We took it slowly this morning, making crepes for the first time in what felt like ages. When we set out, we were hoping against hope for a flat day but of course, it was anything but! Like yesterday, the ride began with a long, slow, 500 meter climb. Litter-strewn yards and dilapidated houses (each with a barking guard dog or two, held at bay by makeshift fences, some of which were made out of rusted box springs) gave way to woods and quieter rural areas the further we ascended. The air was filled with one of my favorite smells—woodsmoke combined with the earthy scent of damp fallen leaves.
I was feeling very "autumny" as we rode past crimson leaved grape vines and the spikey hulls of fallen chestnuts. When we saw a particularly menacing cloud front moving in, Tyler ran to find cover and I put a bag over our sleeping mats before running to join him. Despite the rain, drivers sped by as fast as ever, with the notable exception of a man on a tractor, slowly trundling up the hill holding an umbrella in front of him to deter the pelting raindrops. Cars backed up in a long line behind him, their drivers sighing and honking impatiently.
After two hours of climbing, we reached the top. What lay there was unlike anything either of us has ever seen. The skies turned abruptly from normal cloud cover to thick, billowy plumes creating a white, all-consuming wall of fog (our attempts at photographing the phenomenon failed completely). We took a moment to rest and watch in awe at fast moving, impenetrable whiteness blowing by just inches from our faces. Feeling like we were entering some sort of new world like we had back in Kandersteg, we coasted down into the mist.
The mist cleared as abruptly as it began as we slowly approached the towns below. In steep, terraced villages, children walked home from school for their lunch breaks, and tiny toothless grannies wearing black skirts and kerchiefs hung clothes to dry out their windows as we zipped effortlessly down towards the sea. Finally at the bottom, we were left with 20 kilometers of hilly coastline to traverse before reaching the town of Villa San Giovanni for our ferry to Sicily.
As we rode, we unabashedly sang "The Lion Sleeps Tonight" along with several other Disney songs as loudly as we could, cracking up when we were passed by a very serious looking racing cyclist. In the town of Scilla (a very lovely town, unlike most we've ridden through lately, and the home of the mythological sea monster, Scylla) I stopped to take photos and was shamelessly hit on by a couple of high school guys on their lunch break. When they realized I couldn't understand (read: wouldn't acknowledge) their come-ons, they changed to English and started singing "I love you baby" and blowing kisses at me before speeding off on their scooter, making some… interesting… hand gestures. Charming.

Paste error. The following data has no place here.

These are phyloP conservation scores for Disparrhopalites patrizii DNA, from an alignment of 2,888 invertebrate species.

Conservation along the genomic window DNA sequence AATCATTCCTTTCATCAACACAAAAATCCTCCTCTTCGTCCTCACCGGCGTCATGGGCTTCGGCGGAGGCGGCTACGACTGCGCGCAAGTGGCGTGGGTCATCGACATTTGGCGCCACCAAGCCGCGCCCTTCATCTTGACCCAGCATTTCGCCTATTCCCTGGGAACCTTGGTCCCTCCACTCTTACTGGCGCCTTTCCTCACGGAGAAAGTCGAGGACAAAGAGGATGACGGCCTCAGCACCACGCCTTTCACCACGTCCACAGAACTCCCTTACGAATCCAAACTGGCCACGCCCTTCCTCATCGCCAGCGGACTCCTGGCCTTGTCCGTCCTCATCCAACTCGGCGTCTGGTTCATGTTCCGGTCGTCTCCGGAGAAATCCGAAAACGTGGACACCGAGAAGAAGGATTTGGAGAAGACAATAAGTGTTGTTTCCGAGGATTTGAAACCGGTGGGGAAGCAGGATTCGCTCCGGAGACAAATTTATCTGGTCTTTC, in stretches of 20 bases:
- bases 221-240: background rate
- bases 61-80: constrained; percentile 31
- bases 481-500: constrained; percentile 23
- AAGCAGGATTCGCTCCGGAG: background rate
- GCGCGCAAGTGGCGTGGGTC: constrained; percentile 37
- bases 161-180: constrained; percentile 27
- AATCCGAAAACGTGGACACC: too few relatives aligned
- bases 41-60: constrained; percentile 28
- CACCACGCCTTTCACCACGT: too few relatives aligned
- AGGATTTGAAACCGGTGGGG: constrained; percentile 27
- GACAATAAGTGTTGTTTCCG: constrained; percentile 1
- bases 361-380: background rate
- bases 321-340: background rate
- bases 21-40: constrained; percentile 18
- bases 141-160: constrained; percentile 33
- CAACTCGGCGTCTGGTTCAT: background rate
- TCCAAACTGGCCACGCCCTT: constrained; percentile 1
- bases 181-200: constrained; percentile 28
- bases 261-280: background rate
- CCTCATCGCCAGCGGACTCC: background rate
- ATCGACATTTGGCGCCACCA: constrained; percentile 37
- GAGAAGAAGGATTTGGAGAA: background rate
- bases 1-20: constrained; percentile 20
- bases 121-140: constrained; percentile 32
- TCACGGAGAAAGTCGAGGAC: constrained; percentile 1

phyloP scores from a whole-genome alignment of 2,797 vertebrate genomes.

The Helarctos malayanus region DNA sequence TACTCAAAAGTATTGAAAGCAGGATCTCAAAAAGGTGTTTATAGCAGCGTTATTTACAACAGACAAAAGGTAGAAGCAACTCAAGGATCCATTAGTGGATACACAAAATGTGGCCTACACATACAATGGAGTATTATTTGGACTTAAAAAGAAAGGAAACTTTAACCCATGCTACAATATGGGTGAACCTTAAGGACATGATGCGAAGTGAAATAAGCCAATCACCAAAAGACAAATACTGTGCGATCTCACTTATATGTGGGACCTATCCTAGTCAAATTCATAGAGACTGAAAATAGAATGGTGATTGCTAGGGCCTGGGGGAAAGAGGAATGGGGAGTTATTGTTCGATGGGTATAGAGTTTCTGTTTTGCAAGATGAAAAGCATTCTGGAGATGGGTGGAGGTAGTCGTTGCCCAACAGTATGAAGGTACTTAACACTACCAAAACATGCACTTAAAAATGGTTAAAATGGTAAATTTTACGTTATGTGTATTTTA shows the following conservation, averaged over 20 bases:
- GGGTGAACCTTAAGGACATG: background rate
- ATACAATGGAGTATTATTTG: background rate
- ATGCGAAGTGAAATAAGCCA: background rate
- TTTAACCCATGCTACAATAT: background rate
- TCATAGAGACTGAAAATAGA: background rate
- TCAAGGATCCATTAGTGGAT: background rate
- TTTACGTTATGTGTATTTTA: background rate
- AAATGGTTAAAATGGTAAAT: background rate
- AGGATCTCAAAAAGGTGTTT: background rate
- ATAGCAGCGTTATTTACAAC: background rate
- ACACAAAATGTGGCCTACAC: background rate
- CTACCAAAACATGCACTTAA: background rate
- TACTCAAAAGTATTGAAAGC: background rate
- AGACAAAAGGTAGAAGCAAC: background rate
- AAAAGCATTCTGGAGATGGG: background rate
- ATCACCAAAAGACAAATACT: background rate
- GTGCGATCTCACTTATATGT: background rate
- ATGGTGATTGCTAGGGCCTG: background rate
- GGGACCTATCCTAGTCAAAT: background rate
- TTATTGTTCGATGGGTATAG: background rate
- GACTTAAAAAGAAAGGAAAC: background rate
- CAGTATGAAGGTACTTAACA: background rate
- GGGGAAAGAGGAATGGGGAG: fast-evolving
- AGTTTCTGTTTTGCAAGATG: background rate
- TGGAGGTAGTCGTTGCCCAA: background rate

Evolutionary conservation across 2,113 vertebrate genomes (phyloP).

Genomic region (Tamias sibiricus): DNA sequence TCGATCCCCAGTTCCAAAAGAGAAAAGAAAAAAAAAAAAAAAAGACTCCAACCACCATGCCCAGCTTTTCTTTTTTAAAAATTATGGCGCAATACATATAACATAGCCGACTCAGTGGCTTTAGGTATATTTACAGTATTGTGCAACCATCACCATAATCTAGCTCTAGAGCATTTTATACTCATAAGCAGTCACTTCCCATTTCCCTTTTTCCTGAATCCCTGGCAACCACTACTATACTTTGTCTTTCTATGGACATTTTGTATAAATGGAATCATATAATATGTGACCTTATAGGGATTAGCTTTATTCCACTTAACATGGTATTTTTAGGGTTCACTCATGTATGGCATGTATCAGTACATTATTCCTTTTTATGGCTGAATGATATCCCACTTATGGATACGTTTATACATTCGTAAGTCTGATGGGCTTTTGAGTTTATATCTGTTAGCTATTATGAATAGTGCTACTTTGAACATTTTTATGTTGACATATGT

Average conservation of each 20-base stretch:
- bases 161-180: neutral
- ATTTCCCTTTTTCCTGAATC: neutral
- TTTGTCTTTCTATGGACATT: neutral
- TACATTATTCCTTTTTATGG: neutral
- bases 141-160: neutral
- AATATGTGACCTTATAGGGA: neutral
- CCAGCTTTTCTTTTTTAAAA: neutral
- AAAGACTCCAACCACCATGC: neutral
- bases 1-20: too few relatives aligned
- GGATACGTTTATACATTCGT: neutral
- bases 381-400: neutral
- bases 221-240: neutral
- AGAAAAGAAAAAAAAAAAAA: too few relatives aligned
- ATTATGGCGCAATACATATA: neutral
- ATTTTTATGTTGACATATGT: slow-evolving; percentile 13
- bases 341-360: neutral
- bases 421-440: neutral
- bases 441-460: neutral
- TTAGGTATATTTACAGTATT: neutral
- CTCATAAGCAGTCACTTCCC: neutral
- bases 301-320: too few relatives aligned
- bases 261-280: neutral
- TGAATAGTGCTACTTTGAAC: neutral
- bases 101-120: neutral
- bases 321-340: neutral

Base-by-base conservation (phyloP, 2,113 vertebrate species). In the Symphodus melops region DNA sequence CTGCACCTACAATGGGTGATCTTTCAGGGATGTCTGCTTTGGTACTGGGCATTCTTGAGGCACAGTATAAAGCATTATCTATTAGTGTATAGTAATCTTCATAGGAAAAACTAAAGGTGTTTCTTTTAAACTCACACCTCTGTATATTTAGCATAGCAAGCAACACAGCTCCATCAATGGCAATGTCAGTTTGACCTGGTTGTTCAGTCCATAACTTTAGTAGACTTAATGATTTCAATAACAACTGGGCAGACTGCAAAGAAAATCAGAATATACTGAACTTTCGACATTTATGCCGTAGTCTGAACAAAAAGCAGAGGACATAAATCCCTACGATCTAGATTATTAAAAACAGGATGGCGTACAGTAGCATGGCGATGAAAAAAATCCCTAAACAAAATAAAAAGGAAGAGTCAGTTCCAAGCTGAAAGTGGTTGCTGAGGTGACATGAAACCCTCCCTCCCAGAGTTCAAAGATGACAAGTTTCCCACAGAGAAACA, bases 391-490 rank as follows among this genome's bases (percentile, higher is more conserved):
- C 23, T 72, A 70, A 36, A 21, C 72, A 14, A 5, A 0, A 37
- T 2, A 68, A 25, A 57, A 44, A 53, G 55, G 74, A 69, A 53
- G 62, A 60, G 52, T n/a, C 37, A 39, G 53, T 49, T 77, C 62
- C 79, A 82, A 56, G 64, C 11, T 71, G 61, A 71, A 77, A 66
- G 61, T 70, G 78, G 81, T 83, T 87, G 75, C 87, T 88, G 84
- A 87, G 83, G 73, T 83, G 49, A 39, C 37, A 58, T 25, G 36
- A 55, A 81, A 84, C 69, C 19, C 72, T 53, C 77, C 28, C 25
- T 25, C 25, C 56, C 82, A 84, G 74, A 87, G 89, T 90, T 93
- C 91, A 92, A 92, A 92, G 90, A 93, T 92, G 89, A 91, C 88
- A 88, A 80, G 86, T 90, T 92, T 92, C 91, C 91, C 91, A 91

Finally we made it to Villa San Giovanni and followed signs towards the ferry port. Tickets to Sicily were 1.50 per person and we were the first in line to board the ship. Quickly wheeling in when the boat arrived, we bungeed our bikes to the inside and made our way upstairs to sit outside and enjoy the views. Even though we travel to a new place every day, we were excited as the boat began to move—time to go somewhere new! No going back! No return trip!
After a startlingly short ferry ride, we docked unceremoniously in the busy city of Messina. Like in Rome, traffic was a complete gridlock of mayhem as people parked their cars in the middle of the road and scooters wove their way through every tiny opening. All in all, it felt exactly the same as it had on mainland Italy, only busier and noisier. After a quick search for a free-camp or campsite in this bustling city, we gave up and looked for a hotel instead.
Now we're settled in at the Hotel Touring, drinking the bottle of Sicilian wine that Loredana and Massimo gave us, and planning our route around the island. We're excited about seeing the active volcano, Mt. Etna, and making our way around the coast to Palermo. From there we hop a ferry to Tunisia!
Before we found a hotel, we found this skinny, friendly stray cat and fed him: